Some years ago, a dear friend and I began what we would term our "Advent Tradition." We would do something to celebrate Christmas before we both left Washington, D.C. for the holiday. (I hope that sounds as ridiculous to you as it does to me…) That year, we went to see Messiah at the Kennedy Center. It was our first time seeing Handel's oratorio, heard over and over in concert halls across the world in the days leading up to Christmas. After the singing of the "Hallelujah Chorus," my friend leaned over to me and said, "I thought that was supposed to be a Christmas song, but we had to wait until Easter for them to break it out."
Advent has always occupied a special place in my imagination. Initially, I'm sure, it was because of those quintessential Advent practices. We had an evergreen wreath with four candles, a new one lit each week (when do we light the pink one??). We sang songs at church that we didn't hear at any other time of the year. The rest of the world was tiring of "All I Want for Christmas is You" by mid-December and, in church at least, we hadn't heard one strain of "O Come, All Ye Faithful." Resisting the temptation to peek behind the doors of our Advent calendar taught me something about patience and delayed gratification.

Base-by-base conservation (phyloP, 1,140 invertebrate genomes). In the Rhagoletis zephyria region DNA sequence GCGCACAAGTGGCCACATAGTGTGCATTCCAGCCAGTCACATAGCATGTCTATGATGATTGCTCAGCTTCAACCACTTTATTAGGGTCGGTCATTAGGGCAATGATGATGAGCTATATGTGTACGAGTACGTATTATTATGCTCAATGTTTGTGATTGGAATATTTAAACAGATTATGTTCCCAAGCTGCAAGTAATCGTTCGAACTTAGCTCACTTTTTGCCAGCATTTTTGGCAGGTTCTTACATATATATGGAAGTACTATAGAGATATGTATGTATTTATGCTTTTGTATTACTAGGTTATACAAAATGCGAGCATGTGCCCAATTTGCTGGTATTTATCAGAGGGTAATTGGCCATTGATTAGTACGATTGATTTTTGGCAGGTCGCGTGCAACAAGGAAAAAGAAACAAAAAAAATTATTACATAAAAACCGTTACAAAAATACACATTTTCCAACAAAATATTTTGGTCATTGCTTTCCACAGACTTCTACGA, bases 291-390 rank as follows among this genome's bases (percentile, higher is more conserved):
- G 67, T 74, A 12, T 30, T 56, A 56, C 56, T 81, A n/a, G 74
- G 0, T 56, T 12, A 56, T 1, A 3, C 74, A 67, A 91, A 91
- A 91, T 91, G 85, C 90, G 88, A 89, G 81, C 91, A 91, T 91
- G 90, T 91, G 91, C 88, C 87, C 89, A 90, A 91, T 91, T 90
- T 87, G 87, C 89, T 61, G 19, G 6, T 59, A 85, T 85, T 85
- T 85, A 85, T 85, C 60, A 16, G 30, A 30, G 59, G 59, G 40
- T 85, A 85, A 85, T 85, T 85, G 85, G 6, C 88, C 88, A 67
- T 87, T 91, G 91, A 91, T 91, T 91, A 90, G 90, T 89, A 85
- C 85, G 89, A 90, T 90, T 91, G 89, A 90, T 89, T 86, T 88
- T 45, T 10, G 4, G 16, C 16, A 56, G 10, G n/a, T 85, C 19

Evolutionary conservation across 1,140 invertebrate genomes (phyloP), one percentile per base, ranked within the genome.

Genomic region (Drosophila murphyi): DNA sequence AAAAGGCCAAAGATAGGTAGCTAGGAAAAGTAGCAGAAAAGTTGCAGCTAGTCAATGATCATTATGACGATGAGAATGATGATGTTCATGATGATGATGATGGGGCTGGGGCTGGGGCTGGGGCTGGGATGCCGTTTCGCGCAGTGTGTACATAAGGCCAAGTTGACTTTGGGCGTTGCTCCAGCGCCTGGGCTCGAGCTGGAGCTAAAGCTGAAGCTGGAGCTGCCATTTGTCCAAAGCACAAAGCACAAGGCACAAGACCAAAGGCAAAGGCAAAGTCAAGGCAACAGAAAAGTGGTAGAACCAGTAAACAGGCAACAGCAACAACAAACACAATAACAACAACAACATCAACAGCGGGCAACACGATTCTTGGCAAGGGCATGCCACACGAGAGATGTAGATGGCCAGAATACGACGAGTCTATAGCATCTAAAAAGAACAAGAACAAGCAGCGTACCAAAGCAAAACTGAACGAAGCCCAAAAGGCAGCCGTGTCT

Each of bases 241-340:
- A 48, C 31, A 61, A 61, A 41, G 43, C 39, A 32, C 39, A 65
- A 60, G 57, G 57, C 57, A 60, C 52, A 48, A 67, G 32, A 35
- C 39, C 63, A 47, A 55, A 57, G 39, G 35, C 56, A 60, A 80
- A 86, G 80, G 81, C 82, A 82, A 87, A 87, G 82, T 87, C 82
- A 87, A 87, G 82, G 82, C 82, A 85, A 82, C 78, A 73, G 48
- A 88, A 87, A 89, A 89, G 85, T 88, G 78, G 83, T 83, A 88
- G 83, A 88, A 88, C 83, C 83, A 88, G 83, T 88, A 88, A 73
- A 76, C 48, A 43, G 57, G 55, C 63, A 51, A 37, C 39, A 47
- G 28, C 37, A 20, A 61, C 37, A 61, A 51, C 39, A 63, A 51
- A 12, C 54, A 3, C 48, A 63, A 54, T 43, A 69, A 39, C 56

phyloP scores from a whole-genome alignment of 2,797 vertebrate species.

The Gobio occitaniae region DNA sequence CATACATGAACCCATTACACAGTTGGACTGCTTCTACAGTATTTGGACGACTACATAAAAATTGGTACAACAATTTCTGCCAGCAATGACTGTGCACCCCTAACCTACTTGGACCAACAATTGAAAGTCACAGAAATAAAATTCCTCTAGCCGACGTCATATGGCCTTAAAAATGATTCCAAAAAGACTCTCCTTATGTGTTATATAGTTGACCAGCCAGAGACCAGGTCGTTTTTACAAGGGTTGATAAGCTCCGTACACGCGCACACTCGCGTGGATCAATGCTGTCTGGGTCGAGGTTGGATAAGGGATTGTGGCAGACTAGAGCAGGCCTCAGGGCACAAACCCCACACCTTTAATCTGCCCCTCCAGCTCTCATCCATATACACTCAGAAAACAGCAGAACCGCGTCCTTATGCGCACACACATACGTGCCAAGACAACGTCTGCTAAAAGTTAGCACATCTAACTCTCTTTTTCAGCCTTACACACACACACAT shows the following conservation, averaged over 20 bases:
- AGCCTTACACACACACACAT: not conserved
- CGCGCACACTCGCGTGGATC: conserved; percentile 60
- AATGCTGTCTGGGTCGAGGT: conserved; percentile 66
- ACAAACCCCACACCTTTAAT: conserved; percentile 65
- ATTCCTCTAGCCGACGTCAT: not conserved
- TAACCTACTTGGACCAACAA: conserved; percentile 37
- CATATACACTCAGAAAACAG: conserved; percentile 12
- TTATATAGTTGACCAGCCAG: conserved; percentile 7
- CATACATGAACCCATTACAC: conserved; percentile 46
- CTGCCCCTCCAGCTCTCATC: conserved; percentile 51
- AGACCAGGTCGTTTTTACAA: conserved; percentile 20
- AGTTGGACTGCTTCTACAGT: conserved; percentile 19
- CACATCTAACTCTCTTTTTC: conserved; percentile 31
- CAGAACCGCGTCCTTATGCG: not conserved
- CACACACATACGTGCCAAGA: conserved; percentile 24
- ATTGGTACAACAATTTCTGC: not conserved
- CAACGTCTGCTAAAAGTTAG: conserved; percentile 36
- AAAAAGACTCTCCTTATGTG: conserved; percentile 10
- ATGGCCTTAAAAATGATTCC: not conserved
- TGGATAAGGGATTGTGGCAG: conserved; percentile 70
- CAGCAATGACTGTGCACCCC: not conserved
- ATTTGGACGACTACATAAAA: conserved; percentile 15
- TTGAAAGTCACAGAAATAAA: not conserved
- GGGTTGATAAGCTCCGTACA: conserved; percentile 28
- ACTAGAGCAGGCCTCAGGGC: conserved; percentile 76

What I came to realize, though, is that Advent, with all of these little traditions, encapsulates the tension of living the Christian life. We live in the here and now, knowing that Christ in his first coming has sanctified all of our existence, but longing for the day when he will return to us. Longing for the day when the confusion and struggles of this life will be no more, when mountains will be lowered and valleys filled, when the lion will lie down with the lamb, and when peace will reign.
Living in Advent is living in tension - aware of what is our past and what we long our future to be. Every day we live in the Advent tension of life and death, of suffering and wholeness, of love and loss, of peace and violence, of acceptance and rejection, of excess and poverty, of oneness and loneliness, of questions and surety, of hope and doubt. The question is, do we welcome Christ into this tension?
As my friend and I walked out of the Kennedy Center that night, I realized that, despite an attempt at celebrating Christmas, we glimpsed an Advent moment. We were reminded, one more time, that without the Passion, we could not shout "Hallelujah!" The tension of Advent surrounds us, but how well do we allow Christ to enter into that uncertainty and woundedness? If we do welcome Christ into our tension, we also welcome the new life that Christ brings with his Resurrection. That's an Advent worth celebrating.
David Pennington is the Associate Campus Minister for Liturgy and Worship at The Catholic University of America.